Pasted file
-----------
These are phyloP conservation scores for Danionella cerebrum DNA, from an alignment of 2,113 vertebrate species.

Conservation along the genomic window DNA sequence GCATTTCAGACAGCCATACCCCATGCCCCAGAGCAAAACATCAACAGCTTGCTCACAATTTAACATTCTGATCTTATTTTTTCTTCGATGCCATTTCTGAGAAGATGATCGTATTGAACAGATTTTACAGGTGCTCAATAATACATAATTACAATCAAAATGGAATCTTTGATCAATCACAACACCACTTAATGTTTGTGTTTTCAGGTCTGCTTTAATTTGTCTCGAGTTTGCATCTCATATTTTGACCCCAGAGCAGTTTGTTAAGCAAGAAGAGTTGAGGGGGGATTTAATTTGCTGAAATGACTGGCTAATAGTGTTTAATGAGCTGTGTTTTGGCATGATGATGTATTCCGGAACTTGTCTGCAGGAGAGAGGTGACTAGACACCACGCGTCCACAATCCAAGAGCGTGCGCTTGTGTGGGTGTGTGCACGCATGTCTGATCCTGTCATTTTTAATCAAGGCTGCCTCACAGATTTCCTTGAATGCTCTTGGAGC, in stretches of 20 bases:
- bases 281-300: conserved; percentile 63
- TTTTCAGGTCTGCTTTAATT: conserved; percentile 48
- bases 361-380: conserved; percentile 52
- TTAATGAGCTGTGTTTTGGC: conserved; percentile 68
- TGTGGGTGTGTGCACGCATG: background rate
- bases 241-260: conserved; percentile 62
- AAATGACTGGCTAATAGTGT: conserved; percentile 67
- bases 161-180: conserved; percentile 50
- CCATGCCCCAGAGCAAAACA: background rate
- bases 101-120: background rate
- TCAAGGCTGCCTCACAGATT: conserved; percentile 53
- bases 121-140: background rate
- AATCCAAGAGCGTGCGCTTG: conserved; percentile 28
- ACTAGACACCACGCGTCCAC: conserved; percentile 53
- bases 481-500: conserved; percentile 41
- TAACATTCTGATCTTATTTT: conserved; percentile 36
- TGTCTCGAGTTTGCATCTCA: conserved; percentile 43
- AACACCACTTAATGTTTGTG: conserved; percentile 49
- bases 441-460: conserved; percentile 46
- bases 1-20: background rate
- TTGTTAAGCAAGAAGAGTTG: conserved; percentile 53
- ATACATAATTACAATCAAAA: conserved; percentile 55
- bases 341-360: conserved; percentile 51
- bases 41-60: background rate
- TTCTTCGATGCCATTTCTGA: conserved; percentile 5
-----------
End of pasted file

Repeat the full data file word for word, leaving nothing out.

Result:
These are phyloP conservation scores for Danionella cerebrum DNA, from an alignment of 2,113 vertebrate species.

Conservation along the genomic window DNA sequence GCATTTCAGACAGCCATACCCCATGCCCCAGAGCAAAACATCAACAGCTTGCTCACAATTTAACATTCTGATCTTATTTTTTCTTCGATGCCATTTCTGAGAAGATGATCGTATTGAACAGATTTTACAGGTGCTCAATAATACATAATTACAATCAAAATGGAATCTTTGATCAATCACAACACCACTTAATGTTTGTGTTTTCAGGTCTGCTTTAATTTGTCTCGAGTTTGCATCTCATATTTTGACCCCAGAGCAGTTTGTTAAGCAAGAAGAGTTGAGGGGGGATTTAATTTGCTGAAATGACTGGCTAATAGTGTTTAATGAGCTGTGTTTTGGCATGATGATGTATTCCGGAACTTGTCTGCAGGAGAGAGGTGACTAGACACCACGCGTCCACAATCCAAGAGCGTGCGCTTGTGTGGGTGTGTGCACGCATGTCTGATCCTGTCATTTTTAATCAAGGCTGCCTCACAGATTTCCTTGAATGCTCTTGGAGC, in stretches of 20 bases:
- bases 281-300: conserved; percentile 63
- TTTTCAGGTCTGCTTTAATT: conserved; percentile 48
- bases 361-380: conserved; percentile 52
- TTAATGAGCTGTGTTTTGGC: conserved; percentile 68
- TGTGGGTGTGTGCACGCATG: background rate
- bases 241-260: conserved; percentile 62
- AAATGACTGGCTAATAGTGT: conserved; percentile 67
- bases 161-180: conserved; percentile 50
- CCATGCCCCAGAGCAAAACA: background rate
- bases 101-120: background rate
- TCAAGGCTGCCTCACAGATT: conserved; percentile 53
- bases 121-140: background rate
- AATCCAAGAGCGTGCGCTTG: conserved; percentile 28
- ACTAGACACCACGCGTCCAC: conserved; percentile 53
- bases 481-500: conserved; percentile 41
- TAACATTCTGATCTTATTTT: conserved; percentile 36
- TGTCTCGAGTTTGCATCTCA: conserved; percentile 43
- AACACCACTTAATGTTTGTG: conserved; percentile 49
- bases 441-460: conserved; percentile 46
- bases 1-20: background rate
- TTGTTAAGCAAGAAGAGTTG: conserved; percentile 53
- ATACATAATTACAATCAAAA: conserved; percentile 55
- bases 341-360: conserved; percentile 51
- bases 41-60: background rate
- TTCTTCGATGCCATTTCTGA: conserved; percentile 5